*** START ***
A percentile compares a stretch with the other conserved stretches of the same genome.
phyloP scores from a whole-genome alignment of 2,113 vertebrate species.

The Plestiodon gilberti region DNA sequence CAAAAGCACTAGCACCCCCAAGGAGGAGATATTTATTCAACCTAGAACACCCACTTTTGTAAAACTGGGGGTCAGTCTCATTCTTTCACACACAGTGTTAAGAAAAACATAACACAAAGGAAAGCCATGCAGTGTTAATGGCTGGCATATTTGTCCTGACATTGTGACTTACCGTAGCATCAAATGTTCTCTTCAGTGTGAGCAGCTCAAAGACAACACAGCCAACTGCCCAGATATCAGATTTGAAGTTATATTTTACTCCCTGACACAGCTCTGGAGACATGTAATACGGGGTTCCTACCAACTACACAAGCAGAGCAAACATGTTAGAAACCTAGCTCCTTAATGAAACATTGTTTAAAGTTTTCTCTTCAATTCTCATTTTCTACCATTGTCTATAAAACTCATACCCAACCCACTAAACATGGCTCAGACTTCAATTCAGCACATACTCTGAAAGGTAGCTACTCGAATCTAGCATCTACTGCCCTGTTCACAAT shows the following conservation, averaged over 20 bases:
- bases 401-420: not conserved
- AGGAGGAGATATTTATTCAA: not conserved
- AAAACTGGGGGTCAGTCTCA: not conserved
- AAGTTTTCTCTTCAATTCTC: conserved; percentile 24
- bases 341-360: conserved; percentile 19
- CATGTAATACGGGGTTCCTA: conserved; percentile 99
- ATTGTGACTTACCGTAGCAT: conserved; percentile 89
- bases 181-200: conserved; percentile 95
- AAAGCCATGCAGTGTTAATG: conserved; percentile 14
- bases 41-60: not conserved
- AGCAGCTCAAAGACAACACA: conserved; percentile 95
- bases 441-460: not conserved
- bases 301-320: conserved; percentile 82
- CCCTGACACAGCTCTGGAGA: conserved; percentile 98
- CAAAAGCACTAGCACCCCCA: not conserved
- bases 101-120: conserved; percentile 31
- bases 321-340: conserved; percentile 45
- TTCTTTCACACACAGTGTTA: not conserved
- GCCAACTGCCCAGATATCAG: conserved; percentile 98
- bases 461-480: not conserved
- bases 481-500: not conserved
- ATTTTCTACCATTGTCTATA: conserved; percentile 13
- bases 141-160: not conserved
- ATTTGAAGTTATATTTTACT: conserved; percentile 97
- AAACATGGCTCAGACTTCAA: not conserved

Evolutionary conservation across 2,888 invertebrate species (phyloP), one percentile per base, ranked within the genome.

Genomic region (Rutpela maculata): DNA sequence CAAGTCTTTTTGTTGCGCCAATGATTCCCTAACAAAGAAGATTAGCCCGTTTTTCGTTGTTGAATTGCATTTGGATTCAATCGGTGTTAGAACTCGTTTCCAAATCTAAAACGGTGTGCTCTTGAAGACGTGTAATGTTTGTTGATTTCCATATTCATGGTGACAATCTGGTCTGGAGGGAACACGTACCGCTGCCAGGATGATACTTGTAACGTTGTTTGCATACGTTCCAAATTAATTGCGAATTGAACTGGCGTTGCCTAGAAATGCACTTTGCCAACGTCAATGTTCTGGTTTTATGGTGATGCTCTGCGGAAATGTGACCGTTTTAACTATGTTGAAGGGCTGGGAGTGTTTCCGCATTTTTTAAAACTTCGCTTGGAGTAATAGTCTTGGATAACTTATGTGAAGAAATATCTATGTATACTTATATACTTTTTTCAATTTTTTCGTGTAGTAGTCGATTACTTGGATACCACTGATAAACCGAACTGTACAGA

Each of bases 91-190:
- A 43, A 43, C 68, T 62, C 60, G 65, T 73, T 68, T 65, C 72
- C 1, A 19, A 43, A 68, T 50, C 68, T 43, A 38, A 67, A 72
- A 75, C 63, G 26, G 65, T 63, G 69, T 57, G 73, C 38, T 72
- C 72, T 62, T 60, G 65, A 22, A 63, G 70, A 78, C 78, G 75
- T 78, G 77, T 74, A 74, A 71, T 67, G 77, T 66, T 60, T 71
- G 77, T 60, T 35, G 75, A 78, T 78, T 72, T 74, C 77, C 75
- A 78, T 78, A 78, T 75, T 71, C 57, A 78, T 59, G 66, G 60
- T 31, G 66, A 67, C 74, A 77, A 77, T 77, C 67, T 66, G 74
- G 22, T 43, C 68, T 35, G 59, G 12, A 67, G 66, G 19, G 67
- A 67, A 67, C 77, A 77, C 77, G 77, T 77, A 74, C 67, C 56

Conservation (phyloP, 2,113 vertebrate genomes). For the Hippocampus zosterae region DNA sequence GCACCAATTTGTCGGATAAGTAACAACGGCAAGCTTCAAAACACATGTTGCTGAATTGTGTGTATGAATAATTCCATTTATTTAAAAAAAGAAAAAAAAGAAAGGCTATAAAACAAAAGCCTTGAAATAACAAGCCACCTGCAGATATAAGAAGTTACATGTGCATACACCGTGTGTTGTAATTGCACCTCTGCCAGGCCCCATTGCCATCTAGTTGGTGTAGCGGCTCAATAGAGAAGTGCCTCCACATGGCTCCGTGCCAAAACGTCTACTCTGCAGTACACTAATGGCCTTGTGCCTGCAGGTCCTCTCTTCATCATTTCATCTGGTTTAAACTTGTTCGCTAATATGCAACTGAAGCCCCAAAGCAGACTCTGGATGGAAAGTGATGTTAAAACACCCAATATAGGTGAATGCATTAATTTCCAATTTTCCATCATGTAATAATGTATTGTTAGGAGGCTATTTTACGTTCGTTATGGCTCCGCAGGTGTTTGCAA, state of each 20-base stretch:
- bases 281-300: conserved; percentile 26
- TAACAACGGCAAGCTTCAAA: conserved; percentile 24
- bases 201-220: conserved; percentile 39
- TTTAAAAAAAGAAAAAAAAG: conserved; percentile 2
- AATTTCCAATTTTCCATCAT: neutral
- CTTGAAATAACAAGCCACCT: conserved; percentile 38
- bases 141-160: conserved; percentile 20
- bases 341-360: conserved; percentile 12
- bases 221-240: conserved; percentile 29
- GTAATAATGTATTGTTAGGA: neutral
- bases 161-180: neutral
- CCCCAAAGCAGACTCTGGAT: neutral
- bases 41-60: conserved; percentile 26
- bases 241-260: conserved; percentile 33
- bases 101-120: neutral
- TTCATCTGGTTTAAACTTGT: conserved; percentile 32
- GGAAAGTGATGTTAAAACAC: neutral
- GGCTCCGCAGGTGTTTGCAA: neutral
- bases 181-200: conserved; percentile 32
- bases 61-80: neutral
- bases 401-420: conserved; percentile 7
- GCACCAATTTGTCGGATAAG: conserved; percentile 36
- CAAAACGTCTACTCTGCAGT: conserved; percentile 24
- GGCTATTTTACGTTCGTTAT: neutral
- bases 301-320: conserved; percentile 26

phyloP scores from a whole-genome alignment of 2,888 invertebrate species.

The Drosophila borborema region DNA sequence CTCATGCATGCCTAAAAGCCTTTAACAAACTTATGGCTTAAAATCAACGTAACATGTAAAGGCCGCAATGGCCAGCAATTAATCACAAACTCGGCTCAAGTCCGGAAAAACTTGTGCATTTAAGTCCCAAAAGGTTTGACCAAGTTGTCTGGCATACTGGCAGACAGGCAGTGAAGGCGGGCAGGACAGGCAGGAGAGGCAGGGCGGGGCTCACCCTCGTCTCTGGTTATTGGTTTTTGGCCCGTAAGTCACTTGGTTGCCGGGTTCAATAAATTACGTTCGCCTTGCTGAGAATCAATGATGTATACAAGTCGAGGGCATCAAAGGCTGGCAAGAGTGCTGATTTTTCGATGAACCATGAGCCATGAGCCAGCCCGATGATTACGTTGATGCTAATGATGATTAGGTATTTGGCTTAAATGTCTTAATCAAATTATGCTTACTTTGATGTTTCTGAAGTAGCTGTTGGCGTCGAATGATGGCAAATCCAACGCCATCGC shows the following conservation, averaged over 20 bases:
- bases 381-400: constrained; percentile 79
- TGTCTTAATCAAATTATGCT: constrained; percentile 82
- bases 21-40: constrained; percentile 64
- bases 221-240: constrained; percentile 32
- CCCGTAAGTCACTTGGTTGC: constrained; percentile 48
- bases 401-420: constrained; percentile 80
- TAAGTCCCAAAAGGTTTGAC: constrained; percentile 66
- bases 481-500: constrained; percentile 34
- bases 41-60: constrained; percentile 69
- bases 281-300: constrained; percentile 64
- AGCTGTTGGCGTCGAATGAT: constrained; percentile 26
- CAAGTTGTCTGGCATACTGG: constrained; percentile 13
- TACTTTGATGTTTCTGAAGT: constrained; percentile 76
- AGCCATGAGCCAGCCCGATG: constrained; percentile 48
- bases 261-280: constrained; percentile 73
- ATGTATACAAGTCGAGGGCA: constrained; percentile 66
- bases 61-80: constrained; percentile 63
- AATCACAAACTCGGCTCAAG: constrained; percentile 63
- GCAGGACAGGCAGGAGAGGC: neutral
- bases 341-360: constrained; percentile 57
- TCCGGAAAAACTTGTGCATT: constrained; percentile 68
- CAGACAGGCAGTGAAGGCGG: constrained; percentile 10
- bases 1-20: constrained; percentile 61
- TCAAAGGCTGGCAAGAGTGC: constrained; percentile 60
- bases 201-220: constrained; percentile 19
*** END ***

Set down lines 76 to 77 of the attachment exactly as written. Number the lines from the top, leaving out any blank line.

- TAAGTCCCAAAAGGTTTGAC: constrained; percentile 66
- bases 481-500: constrained; percentile 34